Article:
LONDON (Reuters) - Britain could reduce the burden of university fees on students and bring back grants for their living expenses, Prime Minister Theresa May will say on Monday, under pressure to lure younger voters a year after they cost her parliamentary majority.
May’s predecessor David Cameron, a fellow Conservative, tripled the cost of tuition for students from England and Wales to 9,000 pounds a year ($12,640), many times higher than the fees other EU countries charge their citizens. In 2016, the government also phased out all grants to help poorer students with living costs, replacing them with loans.
The opposition Labour Party says it wants to eliminate student fees and restore grants.
May’s Conservatives, or Tories, have long defended their approach, arguing that requiring students to pay helps fund more places so more people can study, and puts more of the burden of the cost of higher education on those who benefit most from it.
Students do not have to make payments on their loans unless they earn above a minimum threshold, although they continue to accrue interest. Unpaid balances are wiped out after 30 years.
But the system is extremely unpopular with younger voters, angry about being the first British generation to start their careers carrying tens of thousands of pounds of debt. Young people voted heavily against the Conservatives in an election last year that surprisingly erased May’s majority, forcing her to form a minority government.
May will acknowledge that Britain now has “one of the most expensive systems of university tuition in the world”, and pledge to make it fairer, according to excerpts from her speech released in advance by her office.
“All but a handful of universities charge the maximum possible fees for undergraduate courses. Three-year courses remain the norm. And the level of fees charged do not relate to the cost or quality of the course,” she will say.
The review “will examine how we can give people from disadvantaged backgrounds an equal chance to succeed”, including looking at grants for poor students, her office said.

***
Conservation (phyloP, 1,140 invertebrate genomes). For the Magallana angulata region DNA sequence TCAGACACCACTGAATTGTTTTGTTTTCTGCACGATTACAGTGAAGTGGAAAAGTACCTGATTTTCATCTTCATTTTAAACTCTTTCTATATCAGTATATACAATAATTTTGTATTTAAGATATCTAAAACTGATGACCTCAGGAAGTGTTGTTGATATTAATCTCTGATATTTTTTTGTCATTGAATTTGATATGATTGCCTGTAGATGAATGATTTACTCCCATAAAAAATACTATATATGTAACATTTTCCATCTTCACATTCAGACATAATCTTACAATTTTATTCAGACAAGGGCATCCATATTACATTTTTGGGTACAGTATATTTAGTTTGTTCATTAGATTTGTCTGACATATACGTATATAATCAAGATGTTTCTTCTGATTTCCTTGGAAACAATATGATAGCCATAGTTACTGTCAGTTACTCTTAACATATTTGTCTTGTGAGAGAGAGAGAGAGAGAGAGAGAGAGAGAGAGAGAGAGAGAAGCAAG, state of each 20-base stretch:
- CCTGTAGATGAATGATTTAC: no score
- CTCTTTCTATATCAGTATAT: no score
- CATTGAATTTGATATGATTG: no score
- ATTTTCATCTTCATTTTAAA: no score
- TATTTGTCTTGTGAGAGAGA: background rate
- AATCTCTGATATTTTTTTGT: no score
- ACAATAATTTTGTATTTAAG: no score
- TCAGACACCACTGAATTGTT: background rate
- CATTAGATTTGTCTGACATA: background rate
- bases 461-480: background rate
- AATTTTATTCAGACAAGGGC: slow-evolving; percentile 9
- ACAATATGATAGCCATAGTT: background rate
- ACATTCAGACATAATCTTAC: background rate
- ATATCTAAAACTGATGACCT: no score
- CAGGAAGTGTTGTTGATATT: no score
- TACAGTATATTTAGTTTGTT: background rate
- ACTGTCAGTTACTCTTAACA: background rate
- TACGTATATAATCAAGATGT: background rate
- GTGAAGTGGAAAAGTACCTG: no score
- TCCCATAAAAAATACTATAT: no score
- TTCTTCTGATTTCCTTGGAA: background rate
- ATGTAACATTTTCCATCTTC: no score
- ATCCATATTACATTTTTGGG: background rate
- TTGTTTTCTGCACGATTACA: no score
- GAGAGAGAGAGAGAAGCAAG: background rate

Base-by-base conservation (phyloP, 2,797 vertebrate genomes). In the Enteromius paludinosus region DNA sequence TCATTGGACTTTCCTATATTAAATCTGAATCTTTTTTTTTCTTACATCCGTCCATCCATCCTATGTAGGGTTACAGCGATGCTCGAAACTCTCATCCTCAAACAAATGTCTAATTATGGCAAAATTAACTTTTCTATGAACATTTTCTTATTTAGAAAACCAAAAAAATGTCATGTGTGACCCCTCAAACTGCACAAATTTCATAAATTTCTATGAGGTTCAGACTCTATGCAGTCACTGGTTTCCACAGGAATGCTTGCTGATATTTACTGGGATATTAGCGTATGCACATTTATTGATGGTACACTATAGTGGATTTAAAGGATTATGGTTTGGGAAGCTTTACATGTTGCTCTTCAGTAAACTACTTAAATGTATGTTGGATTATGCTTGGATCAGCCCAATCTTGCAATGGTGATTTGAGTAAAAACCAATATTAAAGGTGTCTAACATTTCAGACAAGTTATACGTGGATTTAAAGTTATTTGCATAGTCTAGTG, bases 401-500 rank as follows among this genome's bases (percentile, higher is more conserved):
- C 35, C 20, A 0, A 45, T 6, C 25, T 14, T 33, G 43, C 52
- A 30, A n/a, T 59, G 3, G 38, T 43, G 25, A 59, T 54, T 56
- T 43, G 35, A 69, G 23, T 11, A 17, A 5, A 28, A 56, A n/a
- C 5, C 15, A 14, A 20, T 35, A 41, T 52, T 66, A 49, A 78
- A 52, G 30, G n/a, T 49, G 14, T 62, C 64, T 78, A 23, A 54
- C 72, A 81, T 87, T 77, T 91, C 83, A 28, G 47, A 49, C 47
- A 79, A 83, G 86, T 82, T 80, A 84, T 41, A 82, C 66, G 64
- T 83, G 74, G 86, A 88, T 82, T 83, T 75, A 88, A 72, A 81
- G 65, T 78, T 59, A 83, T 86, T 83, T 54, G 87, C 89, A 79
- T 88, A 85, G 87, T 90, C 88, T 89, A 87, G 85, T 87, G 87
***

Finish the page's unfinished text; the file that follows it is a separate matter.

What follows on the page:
Education Secretary Damian Hinds said on Sunday that students could be charged variable tuition rates depending on the economic value of degrees in the subjects they study.
“What we need to look at is the different aspects of pricing, so the cost to put on the course, the value it is to the student and also the value to our society as a whole and to our economy for the future,” he told BBC’s Andrew Marr show.
The opposition said such a system would only serve to lock poor students out of the best-paid professions.
“Charging more for the courses that help graduates earn the most would put off students from the most disadvantaged backgrounds from getting those same qualifications,” Labour education spokeswoman Angela Rayner said on Twitter.
“So much for the PM’s talk about social mobility. The Tories really haven’t grasped the reality of social mobility.”
Earlier on Sunday, a parliamentary committee said the government should cut the interest rate it charges on student loans, which are pegged at 3 percentage points above retail price inflation. The current rate of 6.1 percent is higher than most banks charge for mortgages or unsecured personal loans.
The British parliament’s Treasury Committee said the use of RPI as a benchmark was unfair, and the 3 percentage point premium introduced in 2012 was hard to justify.
“The government must reconsider the use of high interest rates on student loans,” said Nicky Morgan, Conservative chair of the cross-party committee.
($1 = 0.7120 pounds)
Reporting by David Milliken and Paul Sandle; Editing by Peter Graff